The Road From 98% Autonomous Cars to 100% Autonomous Cars Will Take About Five Years

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Uber decided to put a few of its self-driving cars on the road in San Francisco without bothering to tell anyone, so yesterday the California DMV revoked the registration of its cars. During the week they were tootling around the city, however, people reported that Uber’s cars were running red lights and making right turns incorrectly. Atrios comments:

People always say “oh, well, if it works 98% of the time and then every now and then the cars needs the driver to step in then that’s good enough.” No, that isn’t good enough. There isn’t time for me to switch from taking a nap or texting my pals to taking over when a bike lane appears suddenly, unless I’m paying 100% attention. And no one is going to pay 100% attention in a “self-driving car” because what’s the point.

Who says that? I’ve never heard anything remotely like this from anyone with more than a Twitter egg understanding of autonomous vehicles. The goal is, and always has been, a car that’s 100 percent self-driving. Personally, I envision something the size of a tiny room with a couple of La-Z-Boy recliners suitable for reading, twittering, watching Buffy reruns, or taking a nap.

We’re not there yet, of course, and no one claims otherwise. But the fact that we’re not there yet doesn’t mean we’ll never get there. Griping about the fact that current iterations of autonomous vehicles aren’t perfect doesn’t seem very productive.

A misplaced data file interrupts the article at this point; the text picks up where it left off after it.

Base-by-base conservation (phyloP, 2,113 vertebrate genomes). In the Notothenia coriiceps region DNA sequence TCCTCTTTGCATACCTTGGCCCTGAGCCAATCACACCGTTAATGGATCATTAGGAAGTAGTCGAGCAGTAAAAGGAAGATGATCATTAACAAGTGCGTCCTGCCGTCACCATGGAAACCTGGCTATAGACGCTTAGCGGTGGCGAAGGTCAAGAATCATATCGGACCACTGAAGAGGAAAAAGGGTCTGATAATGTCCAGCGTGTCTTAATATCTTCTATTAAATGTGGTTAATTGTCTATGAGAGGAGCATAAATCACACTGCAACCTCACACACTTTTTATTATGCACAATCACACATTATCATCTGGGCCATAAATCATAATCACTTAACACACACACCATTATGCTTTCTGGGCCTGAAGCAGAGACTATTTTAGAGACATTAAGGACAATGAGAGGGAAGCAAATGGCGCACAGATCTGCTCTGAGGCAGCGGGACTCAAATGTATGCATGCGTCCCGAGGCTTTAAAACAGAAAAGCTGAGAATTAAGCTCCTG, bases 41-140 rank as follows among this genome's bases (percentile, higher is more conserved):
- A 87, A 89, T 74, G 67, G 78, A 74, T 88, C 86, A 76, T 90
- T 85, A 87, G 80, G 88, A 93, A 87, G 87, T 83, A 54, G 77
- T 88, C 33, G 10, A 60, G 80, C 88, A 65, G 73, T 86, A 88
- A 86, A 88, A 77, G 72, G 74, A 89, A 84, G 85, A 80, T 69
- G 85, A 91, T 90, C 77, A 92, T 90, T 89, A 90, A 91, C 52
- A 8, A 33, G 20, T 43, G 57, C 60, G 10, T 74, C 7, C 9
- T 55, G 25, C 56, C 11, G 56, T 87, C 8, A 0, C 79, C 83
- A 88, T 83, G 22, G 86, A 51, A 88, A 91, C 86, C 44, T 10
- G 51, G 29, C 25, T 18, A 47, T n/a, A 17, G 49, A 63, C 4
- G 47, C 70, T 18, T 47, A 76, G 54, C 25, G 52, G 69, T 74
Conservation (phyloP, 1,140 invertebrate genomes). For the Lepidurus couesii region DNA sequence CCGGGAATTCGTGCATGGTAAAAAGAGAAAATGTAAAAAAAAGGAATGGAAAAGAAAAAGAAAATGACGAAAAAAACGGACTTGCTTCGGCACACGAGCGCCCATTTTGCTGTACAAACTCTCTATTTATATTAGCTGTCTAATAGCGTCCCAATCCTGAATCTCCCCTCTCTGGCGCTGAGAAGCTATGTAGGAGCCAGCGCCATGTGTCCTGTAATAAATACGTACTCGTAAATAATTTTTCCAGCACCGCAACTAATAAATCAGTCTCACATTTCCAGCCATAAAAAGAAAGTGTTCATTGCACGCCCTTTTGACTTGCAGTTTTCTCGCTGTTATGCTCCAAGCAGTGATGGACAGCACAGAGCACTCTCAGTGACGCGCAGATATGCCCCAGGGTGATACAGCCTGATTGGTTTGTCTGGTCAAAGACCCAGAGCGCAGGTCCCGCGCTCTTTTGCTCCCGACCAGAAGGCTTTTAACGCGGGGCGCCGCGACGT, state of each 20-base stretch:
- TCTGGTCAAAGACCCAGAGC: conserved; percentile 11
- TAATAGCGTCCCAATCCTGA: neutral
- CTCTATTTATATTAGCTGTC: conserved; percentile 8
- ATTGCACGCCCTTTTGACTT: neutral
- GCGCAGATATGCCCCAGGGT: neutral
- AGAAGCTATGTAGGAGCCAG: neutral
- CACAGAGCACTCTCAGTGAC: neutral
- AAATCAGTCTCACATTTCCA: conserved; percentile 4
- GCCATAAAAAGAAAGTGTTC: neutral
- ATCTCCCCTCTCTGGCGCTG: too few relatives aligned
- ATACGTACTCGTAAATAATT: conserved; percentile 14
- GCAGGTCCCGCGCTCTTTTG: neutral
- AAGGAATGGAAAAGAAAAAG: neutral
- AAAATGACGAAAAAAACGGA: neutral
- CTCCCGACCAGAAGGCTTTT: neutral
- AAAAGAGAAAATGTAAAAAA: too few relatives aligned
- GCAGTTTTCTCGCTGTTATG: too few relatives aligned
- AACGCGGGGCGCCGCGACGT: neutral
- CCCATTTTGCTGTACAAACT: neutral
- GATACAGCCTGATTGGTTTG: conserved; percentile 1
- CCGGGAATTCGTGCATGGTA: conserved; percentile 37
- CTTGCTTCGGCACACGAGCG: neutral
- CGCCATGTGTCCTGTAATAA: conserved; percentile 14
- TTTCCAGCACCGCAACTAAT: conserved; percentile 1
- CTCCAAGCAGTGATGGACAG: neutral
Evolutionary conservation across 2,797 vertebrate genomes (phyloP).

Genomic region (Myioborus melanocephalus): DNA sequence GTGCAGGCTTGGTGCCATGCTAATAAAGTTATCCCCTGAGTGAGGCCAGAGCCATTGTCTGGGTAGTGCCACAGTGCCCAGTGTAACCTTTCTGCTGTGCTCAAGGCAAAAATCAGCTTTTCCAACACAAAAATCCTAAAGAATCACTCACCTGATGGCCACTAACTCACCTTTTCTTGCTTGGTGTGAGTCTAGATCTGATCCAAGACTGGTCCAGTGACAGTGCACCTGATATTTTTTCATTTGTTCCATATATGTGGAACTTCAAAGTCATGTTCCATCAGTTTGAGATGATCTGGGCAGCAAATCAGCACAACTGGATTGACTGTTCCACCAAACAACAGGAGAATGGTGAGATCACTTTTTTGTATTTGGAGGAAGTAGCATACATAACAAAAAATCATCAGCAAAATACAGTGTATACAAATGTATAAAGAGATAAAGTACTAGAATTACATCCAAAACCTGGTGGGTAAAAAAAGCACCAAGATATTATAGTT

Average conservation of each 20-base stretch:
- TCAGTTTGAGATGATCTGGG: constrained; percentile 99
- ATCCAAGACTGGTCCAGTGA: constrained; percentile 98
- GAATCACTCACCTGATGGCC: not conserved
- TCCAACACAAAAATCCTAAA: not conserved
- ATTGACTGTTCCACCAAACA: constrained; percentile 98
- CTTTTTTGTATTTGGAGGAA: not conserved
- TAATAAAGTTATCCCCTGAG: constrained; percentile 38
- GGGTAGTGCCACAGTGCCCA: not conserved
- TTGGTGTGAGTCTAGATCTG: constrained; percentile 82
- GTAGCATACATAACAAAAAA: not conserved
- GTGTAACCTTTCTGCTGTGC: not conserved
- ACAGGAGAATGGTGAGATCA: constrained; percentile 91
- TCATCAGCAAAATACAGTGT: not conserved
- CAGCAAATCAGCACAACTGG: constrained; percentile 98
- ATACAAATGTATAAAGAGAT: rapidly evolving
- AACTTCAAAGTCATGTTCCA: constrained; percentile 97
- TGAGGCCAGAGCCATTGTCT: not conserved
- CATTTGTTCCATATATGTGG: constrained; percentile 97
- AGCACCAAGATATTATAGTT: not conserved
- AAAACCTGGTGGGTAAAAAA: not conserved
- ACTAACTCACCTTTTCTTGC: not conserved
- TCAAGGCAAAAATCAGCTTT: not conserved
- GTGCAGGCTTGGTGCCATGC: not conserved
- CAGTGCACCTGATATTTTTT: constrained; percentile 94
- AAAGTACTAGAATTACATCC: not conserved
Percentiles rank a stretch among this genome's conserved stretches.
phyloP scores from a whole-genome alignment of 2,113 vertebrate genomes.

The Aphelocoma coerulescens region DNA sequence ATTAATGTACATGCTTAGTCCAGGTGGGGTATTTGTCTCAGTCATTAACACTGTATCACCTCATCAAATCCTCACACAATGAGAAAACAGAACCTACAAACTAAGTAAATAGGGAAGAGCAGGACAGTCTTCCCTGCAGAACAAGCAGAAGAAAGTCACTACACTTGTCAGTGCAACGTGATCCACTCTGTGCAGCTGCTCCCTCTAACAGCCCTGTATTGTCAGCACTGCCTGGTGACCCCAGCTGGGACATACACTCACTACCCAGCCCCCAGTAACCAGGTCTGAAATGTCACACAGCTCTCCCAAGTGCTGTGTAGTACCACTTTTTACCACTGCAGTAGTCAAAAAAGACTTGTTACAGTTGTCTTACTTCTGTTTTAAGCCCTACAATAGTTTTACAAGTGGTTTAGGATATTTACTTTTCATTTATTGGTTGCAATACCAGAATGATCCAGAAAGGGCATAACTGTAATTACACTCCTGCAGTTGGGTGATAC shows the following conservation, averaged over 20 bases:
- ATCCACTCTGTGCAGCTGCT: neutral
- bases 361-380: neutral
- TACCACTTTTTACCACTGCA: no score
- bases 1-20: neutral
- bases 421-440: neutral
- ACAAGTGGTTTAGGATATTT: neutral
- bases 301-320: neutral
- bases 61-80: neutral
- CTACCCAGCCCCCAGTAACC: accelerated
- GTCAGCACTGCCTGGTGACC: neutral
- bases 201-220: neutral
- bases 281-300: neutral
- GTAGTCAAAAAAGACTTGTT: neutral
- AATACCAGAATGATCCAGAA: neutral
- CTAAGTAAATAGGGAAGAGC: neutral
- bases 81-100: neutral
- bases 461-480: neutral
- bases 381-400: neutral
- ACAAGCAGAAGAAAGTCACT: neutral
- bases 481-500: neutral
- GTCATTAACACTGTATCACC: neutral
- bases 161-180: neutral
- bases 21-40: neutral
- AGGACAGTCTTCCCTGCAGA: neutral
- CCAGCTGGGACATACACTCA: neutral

Personally, I’m hoping to live long enough to ride in a fully autonomous car and prove Atrios wrong. I think it’s gonna be a close call.

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As we wrote over the summer, traffic has been down at Mother Jones and a lot of sites with many people thinking news is less important now that Donald Trump is no longer president. But if you're reading this, you're not one of those people, and we're hoping we can rally support from folks like you who really get why our reporting matters right now. And that's how it's always worked: For 45 years now, a relatively small group of readers (compared to everyone we reach) who pitch in from time to time has allowed Mother Jones to do the type of journalism the moment demands and keep it free for everyone else.

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